This sketch is for those of you who are interested in what some of the legendary players of the 1950’s and 1960’s were like, both as players and people. I played against them and knew them as well as someone who was not one of them could.
Pancho Segura, born in Guayaquil, Ecuador, was deceptive in every way – little and unimpressive to look at, but smart, tricky, and a tennis genius. Just looking at him you would never imagine he could be a great tennis player. Pancho was about 5’7” tall, had severely bowed legs (the result, so it was said, of childhood rickets), was severely pigeon-toed, and had a massive, oversized, handsome head with a luxuriant growth of dark hair. You soon learned why he had such a substantial head – to house a huge brain that was one of the brightest, most calculating, cunning and diabolical that I ever encountered in tennis. Because of this, the other pros gave him the appropriate nickname, “Sneaky.”
He sort of shuffled from side to side as he walked, giving you the impression that he was apt to stumble at any moment. Yet when the match started Pancho’s legs seemed to magically straighten out, and he moved with incredible grace and speed. His court coverage was astounding and his balance exceptional, as his scrawny little legs churned away under an erect and unhurried upper body. He always seemed to be in the right place with plenty of time to handle his opponent’s most powerful shots.
Pancho’s career peaked late. His earliest success came as a student at the University of Miami, where he won the NCAA singles championships three times in a row (from 1943 to 1945), a feat not matched in this century. As an amateur he was good but not great. Pancho reached the semi-finals of the US National Championships at Forest Hills in the years 1942 to 1945, won the US Clay Court title in 1944 and the US Indoor Championship in 1946. After turning professional in 1947 he had the misfortune to play in the shadows of two of the greatest players of all time, Jack Kramer and Pancho Gonzalez, so he never received sufficient recognition for his greatness as a player.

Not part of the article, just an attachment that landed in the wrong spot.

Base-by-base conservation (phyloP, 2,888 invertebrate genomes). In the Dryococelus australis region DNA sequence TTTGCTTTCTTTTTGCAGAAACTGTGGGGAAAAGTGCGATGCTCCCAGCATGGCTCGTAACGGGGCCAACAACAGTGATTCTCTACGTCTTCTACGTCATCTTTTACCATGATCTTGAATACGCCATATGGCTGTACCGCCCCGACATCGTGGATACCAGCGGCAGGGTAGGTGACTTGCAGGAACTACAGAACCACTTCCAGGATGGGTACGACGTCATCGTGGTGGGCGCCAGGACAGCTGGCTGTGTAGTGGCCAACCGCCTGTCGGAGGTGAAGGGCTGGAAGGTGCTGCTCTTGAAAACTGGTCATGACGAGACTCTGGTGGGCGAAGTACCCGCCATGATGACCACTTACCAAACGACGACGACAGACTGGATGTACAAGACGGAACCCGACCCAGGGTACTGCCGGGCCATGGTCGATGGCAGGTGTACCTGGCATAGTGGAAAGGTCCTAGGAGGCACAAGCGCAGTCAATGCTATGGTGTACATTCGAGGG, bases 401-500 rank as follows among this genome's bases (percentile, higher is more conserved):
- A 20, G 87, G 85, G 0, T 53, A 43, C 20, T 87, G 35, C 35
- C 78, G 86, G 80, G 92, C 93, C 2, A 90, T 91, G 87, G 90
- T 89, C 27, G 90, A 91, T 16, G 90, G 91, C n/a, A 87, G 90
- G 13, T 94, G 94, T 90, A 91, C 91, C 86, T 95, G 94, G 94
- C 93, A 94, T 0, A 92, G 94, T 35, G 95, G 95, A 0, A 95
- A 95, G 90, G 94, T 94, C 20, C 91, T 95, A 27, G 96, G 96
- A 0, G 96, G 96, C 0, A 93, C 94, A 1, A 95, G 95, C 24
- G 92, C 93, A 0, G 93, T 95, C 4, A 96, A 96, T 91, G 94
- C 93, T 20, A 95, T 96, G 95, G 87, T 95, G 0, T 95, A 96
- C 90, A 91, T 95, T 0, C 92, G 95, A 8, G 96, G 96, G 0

But he hit his stride as a player at the age of 29 by winning the US Professional Championship for the first time in 1950 and repeating his victory in 1951 and 1952, both times over the great Pancho Gonzalez in the finals. He was arguably the number two player in the world during the 1950’s because he reached the finals of the US Professional Championship in 1955, 1956 and 1957, losing each time to Pancho Gonzalez. He even reached the finals of this tournament one more time in 1962 at the age of 41, losing to Butch Buchholz. It was at about this time (the early 1960’s) that I used to practice with him at the Beverly Hills Tennis Club and got first-hand experience with his devastating game.
Pancho hit the ball two-handed on both the forehand and backhand, but released one hand on the backhand follow-through. (Starting out small and weak as he did, two hands would have been helpful.) At the net, Pancho volleyed with one hand and, when extending to reach wide balls, he could hit groundstrokes with one hand on either side too. His service motion was bizarre but effective. He would rock back and forth before serving as if he were pumping himself up for the delivery. Then up would go the toss and the ball was smacked deep and with excellent direction. Pancho hit few aces but placed his serves deep and deceptively enough to keep opponents off balance.
Pancho’s big weapon was his two-handed forehand. He hit it flat, and the shot was poetry to behold – smooth, effortless, and projected with incredible and depth and deception. The power came from a compact swing that was moved almost entirely by body rotation and forward leg drive. Pancho stayed low as he hit and turned forward forcefully like a little, dark pinwheel. The shot was so solid that Pancho virtually never missed, even though shot after shot was driven within inches of the net and the lines. Moreover, Pancho could do anything with the ball on this side. He could drive it flat and hard, angle it off, dropshot or lob, all with the same motion.
His strategy on the baseline was similar to most players who have big forehands and weaker backhands. He stood near the backhand sideline and hit every ball he could with his forehand. He liked to open up on you with a flat or inside-out sidespin forehand deep into your backhand. The pace and depth of the shot and the little room he left you on his backhand side made it very difficult for you to hit your backhand back into his backhand. So Pancho usually got additional forehands which he used to put you into more and more trouble. He might take you still wider on your backhand, he might ram it down the line into your forehand, or he might dropshot you. Of course he did leave you some extra room on his forehand side, but to exploit it you had to virtually half-volley one of his nasty, deep forehands up the line with your backhand – not an easy play. And Heaven help you if you tried it and did not hit a great shot. Your court was open and Pancho would murder you. Only one thing was sure – once he got you on the trolley with his forehand, you were going to do a lot of running.